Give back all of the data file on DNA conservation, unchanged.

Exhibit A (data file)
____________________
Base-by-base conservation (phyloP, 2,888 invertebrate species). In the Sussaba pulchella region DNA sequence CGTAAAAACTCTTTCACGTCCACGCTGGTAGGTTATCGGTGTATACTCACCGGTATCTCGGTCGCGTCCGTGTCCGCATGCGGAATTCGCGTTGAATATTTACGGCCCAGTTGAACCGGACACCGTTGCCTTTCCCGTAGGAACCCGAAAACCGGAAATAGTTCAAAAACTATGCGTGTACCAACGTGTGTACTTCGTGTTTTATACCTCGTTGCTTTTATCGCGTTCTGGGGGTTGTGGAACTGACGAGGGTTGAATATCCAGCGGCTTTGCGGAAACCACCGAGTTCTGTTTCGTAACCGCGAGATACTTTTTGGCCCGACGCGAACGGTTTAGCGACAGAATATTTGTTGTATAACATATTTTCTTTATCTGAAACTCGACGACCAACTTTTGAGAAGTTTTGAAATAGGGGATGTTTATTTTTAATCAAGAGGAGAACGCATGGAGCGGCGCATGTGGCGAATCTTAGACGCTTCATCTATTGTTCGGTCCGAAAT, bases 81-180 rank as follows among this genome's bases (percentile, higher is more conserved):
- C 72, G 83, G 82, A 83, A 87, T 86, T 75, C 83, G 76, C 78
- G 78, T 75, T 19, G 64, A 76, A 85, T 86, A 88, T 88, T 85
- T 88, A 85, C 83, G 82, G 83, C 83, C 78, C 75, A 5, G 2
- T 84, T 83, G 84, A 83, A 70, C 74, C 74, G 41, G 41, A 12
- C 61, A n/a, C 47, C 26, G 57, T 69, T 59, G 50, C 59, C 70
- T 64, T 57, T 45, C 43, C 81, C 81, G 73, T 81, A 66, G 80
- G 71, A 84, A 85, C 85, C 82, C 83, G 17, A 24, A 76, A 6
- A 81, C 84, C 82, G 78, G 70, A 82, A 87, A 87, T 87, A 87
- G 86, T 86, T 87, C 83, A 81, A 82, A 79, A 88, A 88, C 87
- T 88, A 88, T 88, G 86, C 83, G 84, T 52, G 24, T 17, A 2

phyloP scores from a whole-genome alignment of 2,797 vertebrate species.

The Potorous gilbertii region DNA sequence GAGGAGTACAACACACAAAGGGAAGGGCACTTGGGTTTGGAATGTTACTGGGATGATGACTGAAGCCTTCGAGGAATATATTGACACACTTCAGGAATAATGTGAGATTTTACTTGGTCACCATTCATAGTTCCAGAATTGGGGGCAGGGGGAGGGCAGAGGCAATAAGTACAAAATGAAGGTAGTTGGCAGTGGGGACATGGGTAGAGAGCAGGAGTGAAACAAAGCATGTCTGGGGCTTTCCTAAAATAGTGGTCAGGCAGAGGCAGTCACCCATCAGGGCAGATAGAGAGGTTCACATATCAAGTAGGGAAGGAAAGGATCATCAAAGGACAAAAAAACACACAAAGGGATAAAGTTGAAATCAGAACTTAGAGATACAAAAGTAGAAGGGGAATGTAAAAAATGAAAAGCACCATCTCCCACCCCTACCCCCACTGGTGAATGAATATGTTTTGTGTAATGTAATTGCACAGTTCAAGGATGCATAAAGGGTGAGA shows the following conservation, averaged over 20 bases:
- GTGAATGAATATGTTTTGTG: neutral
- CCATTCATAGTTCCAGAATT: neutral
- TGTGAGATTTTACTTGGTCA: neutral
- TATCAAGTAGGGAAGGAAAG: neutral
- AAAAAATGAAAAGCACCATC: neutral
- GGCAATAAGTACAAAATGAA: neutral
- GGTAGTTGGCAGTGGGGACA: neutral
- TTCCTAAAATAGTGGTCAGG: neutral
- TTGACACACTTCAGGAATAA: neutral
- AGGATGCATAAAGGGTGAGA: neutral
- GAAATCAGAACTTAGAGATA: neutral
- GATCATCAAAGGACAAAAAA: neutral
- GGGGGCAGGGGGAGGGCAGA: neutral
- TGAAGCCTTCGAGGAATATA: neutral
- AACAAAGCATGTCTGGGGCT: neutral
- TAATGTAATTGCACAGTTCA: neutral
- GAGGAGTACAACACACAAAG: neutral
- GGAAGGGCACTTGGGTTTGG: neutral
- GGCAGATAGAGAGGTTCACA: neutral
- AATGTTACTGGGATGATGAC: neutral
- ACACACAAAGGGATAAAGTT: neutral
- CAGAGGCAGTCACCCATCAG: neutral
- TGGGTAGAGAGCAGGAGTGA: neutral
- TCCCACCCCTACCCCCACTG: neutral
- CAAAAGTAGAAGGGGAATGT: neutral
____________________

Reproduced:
Base-by-base conservation (phyloP, 2,888 invertebrate species). In the Sussaba pulchella region DNA sequence CGTAAAAACTCTTTCACGTCCACGCTGGTAGGTTATCGGTGTATACTCACCGGTATCTCGGTCGCGTCCGTGTCCGCATGCGGAATTCGCGTTGAATATTTACGGCCCAGTTGAACCGGACACCGTTGCCTTTCCCGTAGGAACCCGAAAACCGGAAATAGTTCAAAAACTATGCGTGTACCAACGTGTGTACTTCGTGTTTTATACCTCGTTGCTTTTATCGCGTTCTGGGGGTTGTGGAACTGACGAGGGTTGAATATCCAGCGGCTTTGCGGAAACCACCGAGTTCTGTTTCGTAACCGCGAGATACTTTTTGGCCCGACGCGAACGGTTTAGCGACAGAATATTTGTTGTATAACATATTTTCTTTATCTGAAACTCGACGACCAACTTTTGAGAAGTTTTGAAATAGGGGATGTTTATTTTTAATCAAGAGGAGAACGCATGGAGCGGCGCATGTGGCGAATCTTAGACGCTTCATCTATTGTTCGGTCCGAAAT, bases 81-180 rank as follows among this genome's bases (percentile, higher is more conserved):
- C 72, G 83, G 82, A 83, A 87, T 86, T 75, C 83, G 76, C 78
- G 78, T 75, T 19, G 64, A 76, A 85, T 86, A 88, T 88, T 85
- T 88, A 85, C 83, G 82, G 83, C 83, C 78, C 75, A 5, G 2
- T 84, T 83, G 84, A 83, A 70, C 74, C 74, G 41, G 41, A 12
- C 61, A n/a, C 47, C 26, G 57, T 69, T 59, G 50, C 59, C 70
- T 64, T 57, T 45, C 43, C 81, C 81, G 73, T 81, A 66, G 80
- G 71, A 84, A 85, C 85, C 82, C 83, G 17, A 24, A 76, A 6
- A 81, C 84, C 82, G 78, G 70, A 82, A 87, A 87, T 87, A 87
- G 86, T 86, T 87, C 83, A 81, A 82, A 79, A 88, A 88, C 87
- T 88, A 88, T 88, G 86, C 83, G 84, T 52, G 24, T 17, A 2

phyloP scores from a whole-genome alignment of 2,797 vertebrate species.

The Potorous gilbertii region DNA sequence GAGGAGTACAACACACAAAGGGAAGGGCACTTGGGTTTGGAATGTTACTGGGATGATGACTGAAGCCTTCGAGGAATATATTGACACACTTCAGGAATAATGTGAGATTTTACTTGGTCACCATTCATAGTTCCAGAATTGGGGGCAGGGGGAGGGCAGAGGCAATAAGTACAAAATGAAGGTAGTTGGCAGTGGGGACATGGGTAGAGAGCAGGAGTGAAACAAAGCATGTCTGGGGCTTTCCTAAAATAGTGGTCAGGCAGAGGCAGTCACCCATCAGGGCAGATAGAGAGGTTCACATATCAAGTAGGGAAGGAAAGGATCATCAAAGGACAAAAAAACACACAAAGGGATAAAGTTGAAATCAGAACTTAGAGATACAAAAGTAGAAGGGGAATGTAAAAAATGAAAAGCACCATCTCCCACCCCTACCCCCACTGGTGAATGAATATGTTTTGTGTAATGTAATTGCACAGTTCAAGGATGCATAAAGGGTGAGA shows the following conservation, averaged over 20 bases:
- GTGAATGAATATGTTTTGTG: neutral
- CCATTCATAGTTCCAGAATT: neutral
- TGTGAGATTTTACTTGGTCA: neutral
- TATCAAGTAGGGAAGGAAAG: neutral
- AAAAAATGAAAAGCACCATC: neutral
- GGCAATAAGTACAAAATGAA: neutral
- GGTAGTTGGCAGTGGGGACA: neutral
- TTCCTAAAATAGTGGTCAGG: neutral
- TTGACACACTTCAGGAATAA: neutral
- AGGATGCATAAAGGGTGAGA: neutral
- GAAATCAGAACTTAGAGATA: neutral
- GATCATCAAAGGACAAAAAA: neutral
- GGGGGCAGGGGGAGGGCAGA: neutral
- TGAAGCCTTCGAGGAATATA: neutral
- AACAAAGCATGTCTGGGGCT: neutral
- TAATGTAATTGCACAGTTCA: neutral
- GAGGAGTACAACACACAAAG: neutral
- GGAAGGGCACTTGGGTTTGG: neutral
- GGCAGATAGAGAGGTTCACA: neutral
- AATGTTACTGGGATGATGAC: neutral
- ACACACAAAGGGATAAAGTT: neutral
- CAGAGGCAGTCACCCATCAG: neutral
- TGGGTAGAGAGCAGGAGTGA: neutral
- TCCCACCCCTACCCCCACTG: neutral
- CAAAAGTAGAAGGGGAATGT: neutral